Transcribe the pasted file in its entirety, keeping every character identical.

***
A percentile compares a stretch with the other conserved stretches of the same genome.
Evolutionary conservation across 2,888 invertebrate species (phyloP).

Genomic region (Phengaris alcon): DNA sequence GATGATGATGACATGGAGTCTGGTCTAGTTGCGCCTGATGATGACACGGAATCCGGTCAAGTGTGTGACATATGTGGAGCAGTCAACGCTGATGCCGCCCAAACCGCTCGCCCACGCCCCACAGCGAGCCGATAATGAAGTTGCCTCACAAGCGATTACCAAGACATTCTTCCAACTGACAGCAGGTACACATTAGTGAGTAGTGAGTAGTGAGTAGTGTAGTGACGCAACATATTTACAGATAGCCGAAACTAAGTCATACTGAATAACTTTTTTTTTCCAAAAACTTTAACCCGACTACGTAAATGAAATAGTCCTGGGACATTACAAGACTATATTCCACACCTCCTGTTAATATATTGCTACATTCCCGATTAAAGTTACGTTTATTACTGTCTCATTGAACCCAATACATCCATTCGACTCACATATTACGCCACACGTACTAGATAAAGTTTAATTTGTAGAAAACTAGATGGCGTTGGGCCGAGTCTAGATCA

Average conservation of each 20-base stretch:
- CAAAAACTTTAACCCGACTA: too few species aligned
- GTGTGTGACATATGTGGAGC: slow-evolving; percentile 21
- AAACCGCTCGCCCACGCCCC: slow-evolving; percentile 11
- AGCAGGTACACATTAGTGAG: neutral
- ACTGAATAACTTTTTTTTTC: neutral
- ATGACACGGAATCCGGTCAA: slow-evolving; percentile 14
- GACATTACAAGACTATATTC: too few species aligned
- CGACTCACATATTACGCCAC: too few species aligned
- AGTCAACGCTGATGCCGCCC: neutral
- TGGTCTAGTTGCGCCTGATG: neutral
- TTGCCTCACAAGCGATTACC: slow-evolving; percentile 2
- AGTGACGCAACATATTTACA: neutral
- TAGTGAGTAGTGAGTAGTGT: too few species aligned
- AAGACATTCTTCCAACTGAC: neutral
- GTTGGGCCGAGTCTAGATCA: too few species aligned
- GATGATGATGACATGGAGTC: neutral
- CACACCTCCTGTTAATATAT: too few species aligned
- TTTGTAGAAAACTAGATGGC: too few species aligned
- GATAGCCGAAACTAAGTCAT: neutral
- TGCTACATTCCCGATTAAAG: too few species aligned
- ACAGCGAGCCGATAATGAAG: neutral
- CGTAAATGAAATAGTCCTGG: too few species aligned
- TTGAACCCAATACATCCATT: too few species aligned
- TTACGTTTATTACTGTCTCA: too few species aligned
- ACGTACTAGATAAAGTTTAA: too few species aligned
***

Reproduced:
A percentile compares a stretch with the other conserved stretches of the same genome.
Evolutionary conservation across 2,888 invertebrate species (phyloP).

Genomic region (Phengaris alcon): DNA sequence GATGATGATGACATGGAGTCTGGTCTAGTTGCGCCTGATGATGACACGGAATCCGGTCAAGTGTGTGACATATGTGGAGCAGTCAACGCTGATGCCGCCCAAACCGCTCGCCCACGCCCCACAGCGAGCCGATAATGAAGTTGCCTCACAAGCGATTACCAAGACATTCTTCCAACTGACAGCAGGTACACATTAGTGAGTAGTGAGTAGTGAGTAGTGTAGTGACGCAACATATTTACAGATAGCCGAAACTAAGTCATACTGAATAACTTTTTTTTTCCAAAAACTTTAACCCGACTACGTAAATGAAATAGTCCTGGGACATTACAAGACTATATTCCACACCTCCTGTTAATATATTGCTACATTCCCGATTAAAGTTACGTTTATTACTGTCTCATTGAACCCAATACATCCATTCGACTCACATATTACGCCACACGTACTAGATAAAGTTTAATTTGTAGAAAACTAGATGGCGTTGGGCCGAGTCTAGATCA

Average conservation of each 20-base stretch:
- CAAAAACTTTAACCCGACTA: too few species aligned
- GTGTGTGACATATGTGGAGC: slow-evolving; percentile 21
- AAACCGCTCGCCCACGCCCC: slow-evolving; percentile 11
- AGCAGGTACACATTAGTGAG: neutral
- ACTGAATAACTTTTTTTTTC: neutral
- ATGACACGGAATCCGGTCAA: slow-evolving; percentile 14
- GACATTACAAGACTATATTC: too few species aligned
- CGACTCACATATTACGCCAC: too few species aligned
- AGTCAACGCTGATGCCGCCC: neutral
- TGGTCTAGTTGCGCCTGATG: neutral
- TTGCCTCACAAGCGATTACC: slow-evolving; percentile 2
- AGTGACGCAACATATTTACA: neutral
- TAGTGAGTAGTGAGTAGTGT: too few species aligned
- AAGACATTCTTCCAACTGAC: neutral
- GTTGGGCCGAGTCTAGATCA: too few species aligned
- GATGATGATGACATGGAGTC: neutral
- CACACCTCCTGTTAATATAT: too few species aligned
- TTTGTAGAAAACTAGATGGC: too few species aligned
- GATAGCCGAAACTAAGTCAT: neutral
- TGCTACATTCCCGATTAAAG: too few species aligned
- ACAGCGAGCCGATAATGAAG: neutral
- CGTAAATGAAATAGTCCTGG: too few species aligned
- TTGAACCCAATACATCCATT: too few species aligned
- TTACGTTTATTACTGTCTCA: too few species aligned
- ACGTACTAGATAAAGTTTAA: too few species aligned